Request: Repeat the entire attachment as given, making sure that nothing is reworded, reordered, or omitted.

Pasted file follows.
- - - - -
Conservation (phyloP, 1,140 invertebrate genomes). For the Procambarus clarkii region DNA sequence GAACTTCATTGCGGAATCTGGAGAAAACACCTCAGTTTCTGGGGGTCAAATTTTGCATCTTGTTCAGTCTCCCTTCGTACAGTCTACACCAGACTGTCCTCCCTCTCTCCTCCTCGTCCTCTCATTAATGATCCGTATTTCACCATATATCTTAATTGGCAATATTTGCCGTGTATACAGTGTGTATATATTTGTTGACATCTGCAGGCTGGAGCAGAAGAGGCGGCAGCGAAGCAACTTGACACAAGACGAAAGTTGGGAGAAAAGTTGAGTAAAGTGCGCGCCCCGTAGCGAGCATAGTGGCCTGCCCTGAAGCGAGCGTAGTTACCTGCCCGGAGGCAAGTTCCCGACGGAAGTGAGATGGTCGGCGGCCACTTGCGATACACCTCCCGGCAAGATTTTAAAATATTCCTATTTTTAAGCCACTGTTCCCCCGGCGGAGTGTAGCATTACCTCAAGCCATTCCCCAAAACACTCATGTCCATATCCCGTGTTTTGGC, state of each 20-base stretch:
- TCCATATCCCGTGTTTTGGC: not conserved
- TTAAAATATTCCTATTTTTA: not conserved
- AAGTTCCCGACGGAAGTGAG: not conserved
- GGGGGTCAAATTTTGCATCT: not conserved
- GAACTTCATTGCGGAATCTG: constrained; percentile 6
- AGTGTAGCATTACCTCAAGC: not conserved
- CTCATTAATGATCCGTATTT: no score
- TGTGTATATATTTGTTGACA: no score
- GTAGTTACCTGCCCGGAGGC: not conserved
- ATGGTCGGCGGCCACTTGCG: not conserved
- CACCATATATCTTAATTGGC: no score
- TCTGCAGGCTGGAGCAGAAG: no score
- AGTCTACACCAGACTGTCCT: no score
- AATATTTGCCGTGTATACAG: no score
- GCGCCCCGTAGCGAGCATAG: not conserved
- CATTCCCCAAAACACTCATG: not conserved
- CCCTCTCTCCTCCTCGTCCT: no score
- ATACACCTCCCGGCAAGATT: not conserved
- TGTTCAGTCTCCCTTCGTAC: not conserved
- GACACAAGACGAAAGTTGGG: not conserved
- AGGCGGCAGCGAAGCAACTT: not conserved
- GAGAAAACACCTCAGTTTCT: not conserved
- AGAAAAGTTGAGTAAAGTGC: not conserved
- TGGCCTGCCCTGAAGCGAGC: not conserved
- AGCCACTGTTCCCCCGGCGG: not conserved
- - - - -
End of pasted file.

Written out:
Conservation (phyloP, 1,140 invertebrate genomes). For the Procambarus clarkii region DNA sequence GAACTTCATTGCGGAATCTGGAGAAAACACCTCAGTTTCTGGGGGTCAAATTTTGCATCTTGTTCAGTCTCCCTTCGTACAGTCTACACCAGACTGTCCTCCCTCTCTCCTCCTCGTCCTCTCATTAATGATCCGTATTTCACCATATATCTTAATTGGCAATATTTGCCGTGTATACAGTGTGTATATATTTGTTGACATCTGCAGGCTGGAGCAGAAGAGGCGGCAGCGAAGCAACTTGACACAAGACGAAAGTTGGGAGAAAAGTTGAGTAAAGTGCGCGCCCCGTAGCGAGCATAGTGGCCTGCCCTGAAGCGAGCGTAGTTACCTGCCCGGAGGCAAGTTCCCGACGGAAGTGAGATGGTCGGCGGCCACTTGCGATACACCTCCCGGCAAGATTTTAAAATATTCCTATTTTTAAGCCACTGTTCCCCCGGCGGAGTGTAGCATTACCTCAAGCCATTCCCCAAAACACTCATGTCCATATCCCGTGTTTTGGC, state of each 20-base stretch:
- TCCATATCCCGTGTTTTGGC: not conserved
- TTAAAATATTCCTATTTTTA: not conserved
- AAGTTCCCGACGGAAGTGAG: not conserved
- GGGGGTCAAATTTTGCATCT: not conserved
- GAACTTCATTGCGGAATCTG: constrained; percentile 6
- AGTGTAGCATTACCTCAAGC: not conserved
- CTCATTAATGATCCGTATTT: no score
- TGTGTATATATTTGTTGACA: no score
- GTAGTTACCTGCCCGGAGGC: not conserved
- ATGGTCGGCGGCCACTTGCG: not conserved
- CACCATATATCTTAATTGGC: no score
- TCTGCAGGCTGGAGCAGAAG: no score
- AGTCTACACCAGACTGTCCT: no score
- AATATTTGCCGTGTATACAG: no score
- GCGCCCCGTAGCGAGCATAG: not conserved
- CATTCCCCAAAACACTCATG: not conserved
- CCCTCTCTCCTCCTCGTCCT: no score
- ATACACCTCCCGGCAAGATT: not conserved
- TGTTCAGTCTCCCTTCGTAC: not conserved
- GACACAAGACGAAAGTTGGG: not conserved
- AGGCGGCAGCGAAGCAACTT: not conserved
- GAGAAAACACCTCAGTTTCT: not conserved
- AGAAAAGTTGAGTAAAGTGC: not conserved
- TGGCCTGCCCTGAAGCGAGC: not conserved
- AGCCACTGTTCCCCCGGCGG: not conserved